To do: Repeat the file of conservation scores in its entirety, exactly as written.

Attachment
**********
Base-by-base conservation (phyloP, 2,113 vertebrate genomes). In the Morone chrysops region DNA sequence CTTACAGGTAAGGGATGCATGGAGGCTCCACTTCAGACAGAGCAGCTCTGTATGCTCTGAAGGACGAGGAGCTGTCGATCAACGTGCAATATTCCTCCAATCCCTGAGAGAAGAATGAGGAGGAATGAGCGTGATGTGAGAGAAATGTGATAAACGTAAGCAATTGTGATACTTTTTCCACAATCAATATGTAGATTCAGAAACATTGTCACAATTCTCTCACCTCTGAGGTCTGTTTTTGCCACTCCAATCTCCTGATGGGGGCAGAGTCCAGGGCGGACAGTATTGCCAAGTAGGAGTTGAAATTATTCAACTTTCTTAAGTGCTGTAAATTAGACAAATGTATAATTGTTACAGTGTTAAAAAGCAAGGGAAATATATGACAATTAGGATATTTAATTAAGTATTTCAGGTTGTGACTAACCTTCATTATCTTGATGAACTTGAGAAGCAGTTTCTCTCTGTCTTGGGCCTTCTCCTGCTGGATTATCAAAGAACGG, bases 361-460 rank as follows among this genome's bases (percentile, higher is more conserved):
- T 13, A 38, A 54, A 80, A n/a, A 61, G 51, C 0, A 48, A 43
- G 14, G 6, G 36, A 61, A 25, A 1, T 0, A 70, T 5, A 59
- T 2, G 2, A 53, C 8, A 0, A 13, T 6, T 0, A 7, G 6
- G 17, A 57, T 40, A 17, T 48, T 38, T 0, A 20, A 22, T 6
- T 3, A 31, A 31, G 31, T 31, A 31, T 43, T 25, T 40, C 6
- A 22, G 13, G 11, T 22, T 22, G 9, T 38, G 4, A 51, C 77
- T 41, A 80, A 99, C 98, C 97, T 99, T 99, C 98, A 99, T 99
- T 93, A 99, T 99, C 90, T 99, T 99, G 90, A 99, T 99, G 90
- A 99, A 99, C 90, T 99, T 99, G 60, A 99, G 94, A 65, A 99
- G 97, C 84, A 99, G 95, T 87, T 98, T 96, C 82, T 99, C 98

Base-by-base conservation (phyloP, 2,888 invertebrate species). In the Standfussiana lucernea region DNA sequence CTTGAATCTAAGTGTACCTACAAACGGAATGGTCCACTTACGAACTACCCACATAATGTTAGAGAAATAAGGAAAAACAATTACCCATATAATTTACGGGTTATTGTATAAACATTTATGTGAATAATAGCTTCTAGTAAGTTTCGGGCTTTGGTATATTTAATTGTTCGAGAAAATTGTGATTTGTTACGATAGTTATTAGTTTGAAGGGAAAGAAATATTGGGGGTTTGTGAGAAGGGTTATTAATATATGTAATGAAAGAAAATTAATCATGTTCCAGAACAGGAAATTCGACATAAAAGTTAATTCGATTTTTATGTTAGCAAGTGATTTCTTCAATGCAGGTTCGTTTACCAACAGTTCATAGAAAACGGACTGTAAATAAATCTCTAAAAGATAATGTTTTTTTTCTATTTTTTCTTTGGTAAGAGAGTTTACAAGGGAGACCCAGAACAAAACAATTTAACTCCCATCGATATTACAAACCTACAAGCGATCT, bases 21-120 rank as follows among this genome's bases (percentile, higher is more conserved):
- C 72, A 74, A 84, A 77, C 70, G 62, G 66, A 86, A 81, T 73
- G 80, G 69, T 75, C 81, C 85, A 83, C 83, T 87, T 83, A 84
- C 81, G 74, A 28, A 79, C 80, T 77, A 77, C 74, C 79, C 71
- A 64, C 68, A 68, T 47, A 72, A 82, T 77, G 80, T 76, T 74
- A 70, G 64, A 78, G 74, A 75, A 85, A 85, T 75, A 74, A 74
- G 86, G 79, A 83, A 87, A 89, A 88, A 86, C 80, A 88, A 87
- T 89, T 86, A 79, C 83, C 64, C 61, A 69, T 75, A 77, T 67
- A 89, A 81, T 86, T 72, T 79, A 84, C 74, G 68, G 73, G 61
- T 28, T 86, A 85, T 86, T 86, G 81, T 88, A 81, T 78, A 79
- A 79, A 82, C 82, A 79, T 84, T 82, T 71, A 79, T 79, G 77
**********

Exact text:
Base-by-base conservation (phyloP, 2,113 vertebrate genomes). In the Morone chrysops region DNA sequence CTTACAGGTAAGGGATGCATGGAGGCTCCACTTCAGACAGAGCAGCTCTGTATGCTCTGAAGGACGAGGAGCTGTCGATCAACGTGCAATATTCCTCCAATCCCTGAGAGAAGAATGAGGAGGAATGAGCGTGATGTGAGAGAAATGTGATAAACGTAAGCAATTGTGATACTTTTTCCACAATCAATATGTAGATTCAGAAACATTGTCACAATTCTCTCACCTCTGAGGTCTGTTTTTGCCACTCCAATCTCCTGATGGGGGCAGAGTCCAGGGCGGACAGTATTGCCAAGTAGGAGTTGAAATTATTCAACTTTCTTAAGTGCTGTAAATTAGACAAATGTATAATTGTTACAGTGTTAAAAAGCAAGGGAAATATATGACAATTAGGATATTTAATTAAGTATTTCAGGTTGTGACTAACCTTCATTATCTTGATGAACTTGAGAAGCAGTTTCTCTCTGTCTTGGGCCTTCTCCTGCTGGATTATCAAAGAACGG, bases 361-460 rank as follows among this genome's bases (percentile, higher is more conserved):
- T 13, A 38, A 54, A 80, A n/a, A 61, G 51, C 0, A 48, A 43
- G 14, G 6, G 36, A 61, A 25, A 1, T 0, A 70, T 5, A 59
- T 2, G 2, A 53, C 8, A 0, A 13, T 6, T 0, A 7, G 6
- G 17, A 57, T 40, A 17, T 48, T 38, T 0, A 20, A 22, T 6
- T 3, A 31, A 31, G 31, T 31, A 31, T 43, T 25, T 40, C 6
- A 22, G 13, G 11, T 22, T 22, G 9, T 38, G 4, A 51, C 77
- T 41, A 80, A 99, C 98, C 97, T 99, T 99, C 98, A 99, T 99
- T 93, A 99, T 99, C 90, T 99, T 99, G 90, A 99, T 99, G 90
- A 99, A 99, C 90, T 99, T 99, G 60, A 99, G 94, A 65, A 99
- G 97, C 84, A 99, G 95, T 87, T 98, T 96, C 82, T 99, C 98

Base-by-base conservation (phyloP, 2,888 invertebrate species). In the Standfussiana lucernea region DNA sequence CTTGAATCTAAGTGTACCTACAAACGGAATGGTCCACTTACGAACTACCCACATAATGTTAGAGAAATAAGGAAAAACAATTACCCATATAATTTACGGGTTATTGTATAAACATTTATGTGAATAATAGCTTCTAGTAAGTTTCGGGCTTTGGTATATTTAATTGTTCGAGAAAATTGTGATTTGTTACGATAGTTATTAGTTTGAAGGGAAAGAAATATTGGGGGTTTGTGAGAAGGGTTATTAATATATGTAATGAAAGAAAATTAATCATGTTCCAGAACAGGAAATTCGACATAAAAGTTAATTCGATTTTTATGTTAGCAAGTGATTTCTTCAATGCAGGTTCGTTTACCAACAGTTCATAGAAAACGGACTGTAAATAAATCTCTAAAAGATAATGTTTTTTTTCTATTTTTTCTTTGGTAAGAGAGTTTACAAGGGAGACCCAGAACAAAACAATTTAACTCCCATCGATATTACAAACCTACAAGCGATCT, bases 21-120 rank as follows among this genome's bases (percentile, higher is more conserved):
- C 72, A 74, A 84, A 77, C 70, G 62, G 66, A 86, A 81, T 73
- G 80, G 69, T 75, C 81, C 85, A 83, C 83, T 87, T 83, A 84
- C 81, G 74, A 28, A 79, C 80, T 77, A 77, C 74, C 79, C 71
- A 64, C 68, A 68, T 47, A 72, A 82, T 77, G 80, T 76, T 74
- A 70, G 64, A 78, G 74, A 75, A 85, A 85, T 75, A 74, A 74
- G 86, G 79, A 83, A 87, A 89, A 88, A 86, C 80, A 88, A 87
- T 89, T 86, A 79, C 83, C 64, C 61, A 69, T 75, A 77, T 67
- A 89, A 81, T 86, T 72, T 79, A 84, C 74, G 68, G 73, G 61
- T 28, T 86, A 85, T 86, T 86, G 81, T 88, A 81, T 78, A 79
- A 79, A 82, C 82, A 79, T 84, T 82, T 71, A 79, T 79, G 77